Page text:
Where were you on August 9th, 1945?

Nagasaki Japan
A colourized photo by Hiromichi Matsuda taken fifteen minutes and five miles away on August 9th, 1945

Toronto. I had just turned 8 at the time. The second world war in Europe was over that May and we had celebrated V-E day. In early August, we saw a newspaper photo of the first atomic bomb dropped on Hiroshima. A few days later a second  bomb was dropped on Nagasaki and days later the war was over  with V-J day and we had entered the atomic age.

Few understood the horrendous risks brought to humanity or the devastation such “dirty” bombs could cause. A few years later the so called hydrogen  or “clean” bomb was invented. Dirty bombs used fission to break down uranium 232 atoms letting loose heat, energy, and radiation. Clean bombs used fusion to smash special hydrogen atom isotopes together releasing far more heat, energy, and less(?) deadly radiation. It was years later when I had grown up and read about the effects of radiation and the impact of the atomic bombs on Hiroshima and Nagasaki that I understood just how devastating radiation is to humanity.

My thanks to Russ Forfar for spotting this article by Noelle Talmon (Nicky Benson?)  on www.ranker.com showing a colourized version of photographer Hiromichi Matsuda’s famous photograph taken just minutes after the second American atomic bomb was dropped on a Japanese city.

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fall CAMERAMA show tomorrow!

is there a Minolta in your future?

Toronto. Member Gary Perry sent me an email last Monday reminding me that his fall show was this Sunday.

Gary writes, “Please be advised of our next camera show is coming up on Sunday September 23rd, 2018. It will be held again at the Edward Village Hotel (185 Yorkland Bl.).   The show will run from 9:30am – 2:30pm. Admission is $7.00 ($5 for Students).

I did an earlier post back on July 20th with the poster and more details. And Clint did an announcement both at our executive meeting and Toronto meeting this month. Come on out and add a bit to your collection or swap some items!

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a&l seminar on using photoshop

Jack Gilbert by brother Al

Toronto. My thanks to long time PHSC member Laura Jones, of Baldwin Street Gallery fame for this announcement. Jack Gilbert’s father had a famous portrait studio here in the city, now operated by his older brother, Al Gilbert. Jack is well known in the city as a lawyer and a photographer. He recently joined the PHSC.

On October 19th of 2018 at 7:00 pm the Arts and Letters club downtown on Elm Street is hosting a seminar taught by Jack. It’s an informal (Ad Lib) event about  photographs before and after they have been photoshopped. Feel free to bring your own before and after images to share.

As you will recall (or not) Adobe Photoshop is the earliest and best known of many apps that can correct and change an image after it was taken. Remember that the Friday evening  events are held in the 3rd floor studio and are very informal and participatory.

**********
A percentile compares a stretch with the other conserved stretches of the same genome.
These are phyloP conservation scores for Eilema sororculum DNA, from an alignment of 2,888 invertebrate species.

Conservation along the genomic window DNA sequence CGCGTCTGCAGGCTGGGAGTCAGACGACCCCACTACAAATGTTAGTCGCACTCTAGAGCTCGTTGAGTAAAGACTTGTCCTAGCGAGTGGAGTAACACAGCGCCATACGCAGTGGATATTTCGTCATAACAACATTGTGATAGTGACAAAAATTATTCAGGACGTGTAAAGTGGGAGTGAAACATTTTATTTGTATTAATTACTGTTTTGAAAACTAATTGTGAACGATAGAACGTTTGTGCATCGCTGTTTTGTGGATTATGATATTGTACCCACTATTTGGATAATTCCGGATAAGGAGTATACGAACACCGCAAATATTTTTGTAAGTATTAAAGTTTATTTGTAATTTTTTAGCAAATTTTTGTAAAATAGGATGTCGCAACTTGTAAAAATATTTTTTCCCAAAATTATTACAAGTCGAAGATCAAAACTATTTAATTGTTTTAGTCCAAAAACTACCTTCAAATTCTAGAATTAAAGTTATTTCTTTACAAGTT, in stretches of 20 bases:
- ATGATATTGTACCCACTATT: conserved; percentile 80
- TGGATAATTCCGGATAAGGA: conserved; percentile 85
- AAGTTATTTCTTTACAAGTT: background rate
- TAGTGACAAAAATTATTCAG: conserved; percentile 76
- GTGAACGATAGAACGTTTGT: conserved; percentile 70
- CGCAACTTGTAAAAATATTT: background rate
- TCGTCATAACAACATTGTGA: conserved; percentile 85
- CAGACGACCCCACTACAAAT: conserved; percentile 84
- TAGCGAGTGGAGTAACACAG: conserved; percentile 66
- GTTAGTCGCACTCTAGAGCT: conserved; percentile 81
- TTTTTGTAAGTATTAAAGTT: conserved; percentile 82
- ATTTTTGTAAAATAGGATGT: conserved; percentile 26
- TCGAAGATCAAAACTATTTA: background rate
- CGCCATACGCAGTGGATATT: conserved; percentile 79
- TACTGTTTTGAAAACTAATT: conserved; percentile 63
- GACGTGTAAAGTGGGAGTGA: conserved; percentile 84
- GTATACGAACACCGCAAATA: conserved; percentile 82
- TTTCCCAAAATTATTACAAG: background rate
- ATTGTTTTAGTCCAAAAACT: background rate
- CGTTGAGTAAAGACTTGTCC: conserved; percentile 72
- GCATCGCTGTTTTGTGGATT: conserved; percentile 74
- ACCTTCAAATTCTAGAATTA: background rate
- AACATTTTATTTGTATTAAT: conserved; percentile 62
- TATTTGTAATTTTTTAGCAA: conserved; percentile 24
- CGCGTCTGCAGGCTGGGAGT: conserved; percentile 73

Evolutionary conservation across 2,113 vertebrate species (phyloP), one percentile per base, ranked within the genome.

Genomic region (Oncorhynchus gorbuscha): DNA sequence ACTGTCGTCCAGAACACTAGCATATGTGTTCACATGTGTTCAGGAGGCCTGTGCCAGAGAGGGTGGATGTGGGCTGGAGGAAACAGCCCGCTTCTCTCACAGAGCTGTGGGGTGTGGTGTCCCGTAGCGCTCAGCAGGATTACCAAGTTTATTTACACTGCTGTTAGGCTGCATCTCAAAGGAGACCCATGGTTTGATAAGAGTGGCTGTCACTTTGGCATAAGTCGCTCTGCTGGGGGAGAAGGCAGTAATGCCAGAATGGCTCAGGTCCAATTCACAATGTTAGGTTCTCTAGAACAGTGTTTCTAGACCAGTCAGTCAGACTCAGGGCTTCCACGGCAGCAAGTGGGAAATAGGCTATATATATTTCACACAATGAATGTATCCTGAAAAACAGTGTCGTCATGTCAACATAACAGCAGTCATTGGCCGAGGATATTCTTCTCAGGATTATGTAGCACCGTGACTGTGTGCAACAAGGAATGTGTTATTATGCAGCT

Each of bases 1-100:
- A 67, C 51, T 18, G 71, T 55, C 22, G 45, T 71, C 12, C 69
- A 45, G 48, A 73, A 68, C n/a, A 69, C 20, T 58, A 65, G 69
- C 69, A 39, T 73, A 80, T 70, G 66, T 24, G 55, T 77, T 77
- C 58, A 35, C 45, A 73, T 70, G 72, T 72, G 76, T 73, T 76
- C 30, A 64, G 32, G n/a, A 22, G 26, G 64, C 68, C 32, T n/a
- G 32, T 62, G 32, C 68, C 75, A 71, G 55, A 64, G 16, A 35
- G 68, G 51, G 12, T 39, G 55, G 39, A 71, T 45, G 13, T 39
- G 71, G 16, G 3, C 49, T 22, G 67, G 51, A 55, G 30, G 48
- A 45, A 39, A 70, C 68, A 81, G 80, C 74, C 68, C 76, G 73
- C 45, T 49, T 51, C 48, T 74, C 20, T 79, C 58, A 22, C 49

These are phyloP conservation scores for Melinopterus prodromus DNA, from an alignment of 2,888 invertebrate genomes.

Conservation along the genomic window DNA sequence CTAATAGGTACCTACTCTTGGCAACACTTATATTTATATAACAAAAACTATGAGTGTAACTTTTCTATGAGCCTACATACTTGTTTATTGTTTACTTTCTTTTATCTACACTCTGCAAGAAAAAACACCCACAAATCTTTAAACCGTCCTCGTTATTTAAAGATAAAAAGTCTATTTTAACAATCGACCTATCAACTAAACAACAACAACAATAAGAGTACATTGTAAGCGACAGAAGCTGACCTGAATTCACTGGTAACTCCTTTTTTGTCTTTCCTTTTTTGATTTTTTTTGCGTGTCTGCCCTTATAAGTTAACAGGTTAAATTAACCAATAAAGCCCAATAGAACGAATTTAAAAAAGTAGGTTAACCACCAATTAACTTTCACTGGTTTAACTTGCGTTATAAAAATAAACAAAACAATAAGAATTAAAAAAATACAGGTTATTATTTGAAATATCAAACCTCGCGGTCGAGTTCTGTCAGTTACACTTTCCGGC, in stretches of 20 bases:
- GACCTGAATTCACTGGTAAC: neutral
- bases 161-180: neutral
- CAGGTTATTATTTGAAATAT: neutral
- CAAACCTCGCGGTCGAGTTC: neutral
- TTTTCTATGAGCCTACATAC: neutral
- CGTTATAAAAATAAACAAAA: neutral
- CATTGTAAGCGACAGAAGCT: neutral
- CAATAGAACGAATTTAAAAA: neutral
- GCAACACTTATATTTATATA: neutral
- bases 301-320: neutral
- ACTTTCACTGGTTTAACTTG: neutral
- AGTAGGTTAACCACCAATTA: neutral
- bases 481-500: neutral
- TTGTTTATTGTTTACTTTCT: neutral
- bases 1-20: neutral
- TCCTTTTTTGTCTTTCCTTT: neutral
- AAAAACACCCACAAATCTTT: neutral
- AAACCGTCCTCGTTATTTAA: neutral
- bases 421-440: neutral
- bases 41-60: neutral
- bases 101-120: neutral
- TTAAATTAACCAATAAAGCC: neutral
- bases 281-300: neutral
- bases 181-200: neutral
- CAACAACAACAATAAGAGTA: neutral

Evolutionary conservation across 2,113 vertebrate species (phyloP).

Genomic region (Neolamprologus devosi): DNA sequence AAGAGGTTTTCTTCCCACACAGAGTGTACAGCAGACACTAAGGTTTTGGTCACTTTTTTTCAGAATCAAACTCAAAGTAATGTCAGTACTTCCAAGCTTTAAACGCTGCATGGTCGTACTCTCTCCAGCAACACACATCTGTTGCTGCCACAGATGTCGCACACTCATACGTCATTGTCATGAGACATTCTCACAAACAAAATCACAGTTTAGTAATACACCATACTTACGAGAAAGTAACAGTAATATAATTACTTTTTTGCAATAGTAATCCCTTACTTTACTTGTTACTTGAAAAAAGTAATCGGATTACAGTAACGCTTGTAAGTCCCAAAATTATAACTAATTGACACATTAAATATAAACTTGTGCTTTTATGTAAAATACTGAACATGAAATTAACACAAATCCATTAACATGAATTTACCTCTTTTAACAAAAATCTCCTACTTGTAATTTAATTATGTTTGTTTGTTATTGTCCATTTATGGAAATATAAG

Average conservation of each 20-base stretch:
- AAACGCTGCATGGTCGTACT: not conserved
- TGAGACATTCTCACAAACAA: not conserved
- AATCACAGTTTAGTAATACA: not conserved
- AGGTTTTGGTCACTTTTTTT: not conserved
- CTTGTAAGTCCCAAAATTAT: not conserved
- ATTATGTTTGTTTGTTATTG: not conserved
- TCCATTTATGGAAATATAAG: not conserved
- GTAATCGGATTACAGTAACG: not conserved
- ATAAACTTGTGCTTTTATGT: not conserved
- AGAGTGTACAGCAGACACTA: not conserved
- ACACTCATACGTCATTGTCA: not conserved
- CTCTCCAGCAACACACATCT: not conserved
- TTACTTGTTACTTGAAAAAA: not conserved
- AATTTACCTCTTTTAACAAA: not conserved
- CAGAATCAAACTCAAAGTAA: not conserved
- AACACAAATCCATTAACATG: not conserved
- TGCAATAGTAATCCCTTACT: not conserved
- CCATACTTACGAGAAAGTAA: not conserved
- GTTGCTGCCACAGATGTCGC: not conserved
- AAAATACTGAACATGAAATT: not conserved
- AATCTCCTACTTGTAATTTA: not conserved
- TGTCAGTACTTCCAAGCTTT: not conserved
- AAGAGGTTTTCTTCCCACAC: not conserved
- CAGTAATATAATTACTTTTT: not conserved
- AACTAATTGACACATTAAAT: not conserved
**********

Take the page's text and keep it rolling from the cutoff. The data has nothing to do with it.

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instagram – yes or no?

an example of the Instagram account @insta_repeat image showing the similarity of shots (courtesy of Globe and Mail)

Toronto. To Instagram or not, that is the question to paraphrase the Bard’s words in Hamlet. In Wednesday’s Globe columnist Dave McGinn raises a timely question: Is Instagram ruining travel photography?

McGinn discusses the pros and cons of social media in its impact on travel photography. He notes that the proliferation of smart phones and the popularity of social media has pushed amateur photographers to take photographs that generate the most “likes”. To do this tends to mean the most popular kind of shot at any given location is snapped endlessly by amateurs, restricting the creativity of them and professionals.

He found an Instagram account that groups all like taken photos so you can draw your own conclusions.

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shooting stars – Rock On

Rock On exhibition at Brigitta’s in the Beach

Toronto. Long time PHSC member and professional photographer Harold Staats dropped me an email on Monday to say his photographs of well known Rock Stars will be on exhibition at Brigitta’s in Toronto  at 1899 Queen St. East, M4L 1H3 (in the Beach) from September 27th through October 30th, 2018

The opening reception will be held Thursday, September 27th from 7 to 10 pm.

For his biography, Harold wrote, “I first got interested in photographing musicians from a Czechoslovakian friend, Henry, that I used to work with, who was a very talented jazz photographer. I helped him out occasionally with setting up his equipment. I went to his home once and he showed me his hallway filled with beautiful black and white photographs that he had taken of famous jazz performers, Louis Armstong and Ella Fitzgerald among others. Although I’ve been interested in photography and taking photographs from a young age his work inspired me. So for more than 40 years I’ve been photographing rock, blues and jazz musicians.  Continue reading